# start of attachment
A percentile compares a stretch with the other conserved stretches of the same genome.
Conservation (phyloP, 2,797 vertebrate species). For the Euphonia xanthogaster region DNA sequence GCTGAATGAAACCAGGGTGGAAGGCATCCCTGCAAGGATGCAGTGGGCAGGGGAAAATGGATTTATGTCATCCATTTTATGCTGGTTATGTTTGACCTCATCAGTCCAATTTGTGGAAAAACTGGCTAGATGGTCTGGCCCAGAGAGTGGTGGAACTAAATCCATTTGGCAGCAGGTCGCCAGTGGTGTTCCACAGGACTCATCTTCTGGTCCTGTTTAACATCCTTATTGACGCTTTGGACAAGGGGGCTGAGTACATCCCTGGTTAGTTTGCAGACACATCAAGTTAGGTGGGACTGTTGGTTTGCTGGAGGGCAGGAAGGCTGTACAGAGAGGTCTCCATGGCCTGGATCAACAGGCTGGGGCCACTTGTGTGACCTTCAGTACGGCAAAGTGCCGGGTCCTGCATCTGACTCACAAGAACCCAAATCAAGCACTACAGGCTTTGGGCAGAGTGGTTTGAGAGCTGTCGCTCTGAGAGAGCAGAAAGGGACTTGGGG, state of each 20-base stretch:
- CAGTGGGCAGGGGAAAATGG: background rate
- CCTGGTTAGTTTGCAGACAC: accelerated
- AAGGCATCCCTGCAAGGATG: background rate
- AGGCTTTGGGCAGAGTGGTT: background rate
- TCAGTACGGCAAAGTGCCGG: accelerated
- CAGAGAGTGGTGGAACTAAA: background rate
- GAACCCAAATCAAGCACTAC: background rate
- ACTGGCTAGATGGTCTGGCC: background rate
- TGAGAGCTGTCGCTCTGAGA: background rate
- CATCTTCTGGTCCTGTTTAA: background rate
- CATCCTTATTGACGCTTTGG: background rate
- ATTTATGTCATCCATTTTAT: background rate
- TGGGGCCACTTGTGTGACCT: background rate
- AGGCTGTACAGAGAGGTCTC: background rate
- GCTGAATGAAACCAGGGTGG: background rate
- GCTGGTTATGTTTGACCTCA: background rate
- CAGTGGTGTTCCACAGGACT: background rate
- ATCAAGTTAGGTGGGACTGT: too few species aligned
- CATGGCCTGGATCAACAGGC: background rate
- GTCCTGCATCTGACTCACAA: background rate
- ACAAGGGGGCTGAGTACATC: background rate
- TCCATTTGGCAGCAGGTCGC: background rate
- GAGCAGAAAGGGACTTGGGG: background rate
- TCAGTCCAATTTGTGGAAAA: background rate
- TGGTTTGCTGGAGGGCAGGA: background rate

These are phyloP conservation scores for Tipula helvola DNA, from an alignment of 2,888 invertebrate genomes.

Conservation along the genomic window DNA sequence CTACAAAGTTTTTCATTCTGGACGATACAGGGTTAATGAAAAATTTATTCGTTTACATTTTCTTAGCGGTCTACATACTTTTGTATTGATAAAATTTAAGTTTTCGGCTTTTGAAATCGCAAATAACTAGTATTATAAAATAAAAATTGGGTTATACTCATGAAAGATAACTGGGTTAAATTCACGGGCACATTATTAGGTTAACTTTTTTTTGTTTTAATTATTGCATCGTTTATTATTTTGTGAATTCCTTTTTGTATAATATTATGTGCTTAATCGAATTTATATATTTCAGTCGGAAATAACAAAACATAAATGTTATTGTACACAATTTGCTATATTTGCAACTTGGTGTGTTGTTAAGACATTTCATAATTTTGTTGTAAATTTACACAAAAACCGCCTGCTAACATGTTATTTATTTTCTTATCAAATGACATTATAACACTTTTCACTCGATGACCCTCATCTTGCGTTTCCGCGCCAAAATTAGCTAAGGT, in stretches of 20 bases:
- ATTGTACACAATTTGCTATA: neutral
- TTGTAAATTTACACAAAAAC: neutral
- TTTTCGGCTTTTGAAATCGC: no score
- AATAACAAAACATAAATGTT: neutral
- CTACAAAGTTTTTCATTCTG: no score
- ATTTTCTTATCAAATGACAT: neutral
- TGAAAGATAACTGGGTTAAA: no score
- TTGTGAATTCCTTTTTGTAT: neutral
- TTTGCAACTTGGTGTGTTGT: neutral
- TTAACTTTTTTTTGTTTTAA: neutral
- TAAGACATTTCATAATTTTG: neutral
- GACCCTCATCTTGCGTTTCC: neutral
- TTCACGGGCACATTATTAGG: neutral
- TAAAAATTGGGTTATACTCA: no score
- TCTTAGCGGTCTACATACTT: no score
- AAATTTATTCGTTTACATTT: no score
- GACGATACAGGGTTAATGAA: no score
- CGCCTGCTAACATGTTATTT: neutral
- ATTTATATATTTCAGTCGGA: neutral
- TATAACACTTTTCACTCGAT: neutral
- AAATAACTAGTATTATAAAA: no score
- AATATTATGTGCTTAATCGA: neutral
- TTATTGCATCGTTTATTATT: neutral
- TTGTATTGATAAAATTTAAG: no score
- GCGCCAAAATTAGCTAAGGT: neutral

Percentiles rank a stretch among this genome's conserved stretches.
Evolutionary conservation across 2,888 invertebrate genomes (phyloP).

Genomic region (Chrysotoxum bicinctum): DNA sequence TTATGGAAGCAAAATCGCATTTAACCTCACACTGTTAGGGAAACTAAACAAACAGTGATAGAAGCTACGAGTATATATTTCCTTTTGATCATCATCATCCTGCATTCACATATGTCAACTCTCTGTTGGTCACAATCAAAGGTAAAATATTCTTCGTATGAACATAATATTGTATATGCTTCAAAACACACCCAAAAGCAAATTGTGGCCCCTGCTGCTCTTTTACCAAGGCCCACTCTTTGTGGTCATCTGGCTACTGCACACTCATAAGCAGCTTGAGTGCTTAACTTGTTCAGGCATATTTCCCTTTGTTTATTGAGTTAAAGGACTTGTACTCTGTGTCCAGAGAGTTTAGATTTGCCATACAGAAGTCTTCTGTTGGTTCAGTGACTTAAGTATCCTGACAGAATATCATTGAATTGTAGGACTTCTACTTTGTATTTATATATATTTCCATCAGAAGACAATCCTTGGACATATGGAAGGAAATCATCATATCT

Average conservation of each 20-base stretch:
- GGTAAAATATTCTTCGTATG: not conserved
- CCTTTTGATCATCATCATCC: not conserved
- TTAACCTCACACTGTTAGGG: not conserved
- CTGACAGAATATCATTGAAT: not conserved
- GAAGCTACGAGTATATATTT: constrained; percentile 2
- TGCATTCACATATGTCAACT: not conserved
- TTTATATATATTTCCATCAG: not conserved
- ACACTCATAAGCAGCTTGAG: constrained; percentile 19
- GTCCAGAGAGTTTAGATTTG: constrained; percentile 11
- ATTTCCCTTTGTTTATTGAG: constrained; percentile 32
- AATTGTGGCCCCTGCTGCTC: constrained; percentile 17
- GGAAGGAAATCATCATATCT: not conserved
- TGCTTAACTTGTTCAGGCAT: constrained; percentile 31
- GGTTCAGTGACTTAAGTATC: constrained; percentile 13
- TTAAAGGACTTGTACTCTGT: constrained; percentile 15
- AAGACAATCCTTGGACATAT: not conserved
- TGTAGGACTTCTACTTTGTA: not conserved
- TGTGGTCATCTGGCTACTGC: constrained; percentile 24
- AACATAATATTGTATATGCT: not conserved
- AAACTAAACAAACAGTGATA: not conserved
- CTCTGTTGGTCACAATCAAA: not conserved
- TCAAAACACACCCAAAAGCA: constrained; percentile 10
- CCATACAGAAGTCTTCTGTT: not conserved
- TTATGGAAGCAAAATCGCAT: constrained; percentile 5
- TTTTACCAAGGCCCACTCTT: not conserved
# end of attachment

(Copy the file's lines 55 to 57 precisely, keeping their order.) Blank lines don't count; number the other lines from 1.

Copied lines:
Percentiles rank a stretch among this genome's conserved stretches.
Evolutionary conservation across 2,888 invertebrate genomes (phyloP).

Genomic region (Chrysotoxum bicinctum): DNA sequence TTATGGAAGCAAAATCGCATTTAACCTCACACTGTTAGGGAAACTAAACAAACAGTGATAGAAGCTACGAGTATATATTTCCTTTTGATCATCATCATCCTGCATTCACATATGTCAACTCTCTGTTGGTCACAATCAAAGGTAAAATATTCTTCGTATGAACATAATATTGTATATGCTTCAAAACACACCCAAAAGCAAATTGTGGCCCCTGCTGCTCTTTTACCAAGGCCCACTCTTTGTGGTCATCTGGCTACTGCACACTCATAAGCAGCTTGAGTGCTTAACTTGTTCAGGCATATTTCCCTTTGTTTATTGAGTTAAAGGACTTGTACTCTGTGTCCAGAGAGTTTAGATTTGCCATACAGAAGTCTTCTGTTGGTTCAGTGACTTAAGTATCCTGACAGAATATCATTGAATTGTAGGACTTCTACTTTGTATTTATATATATTTCCATCAGAAGACAATCCTTGGACATATGGAAGGAAATCATCATATCT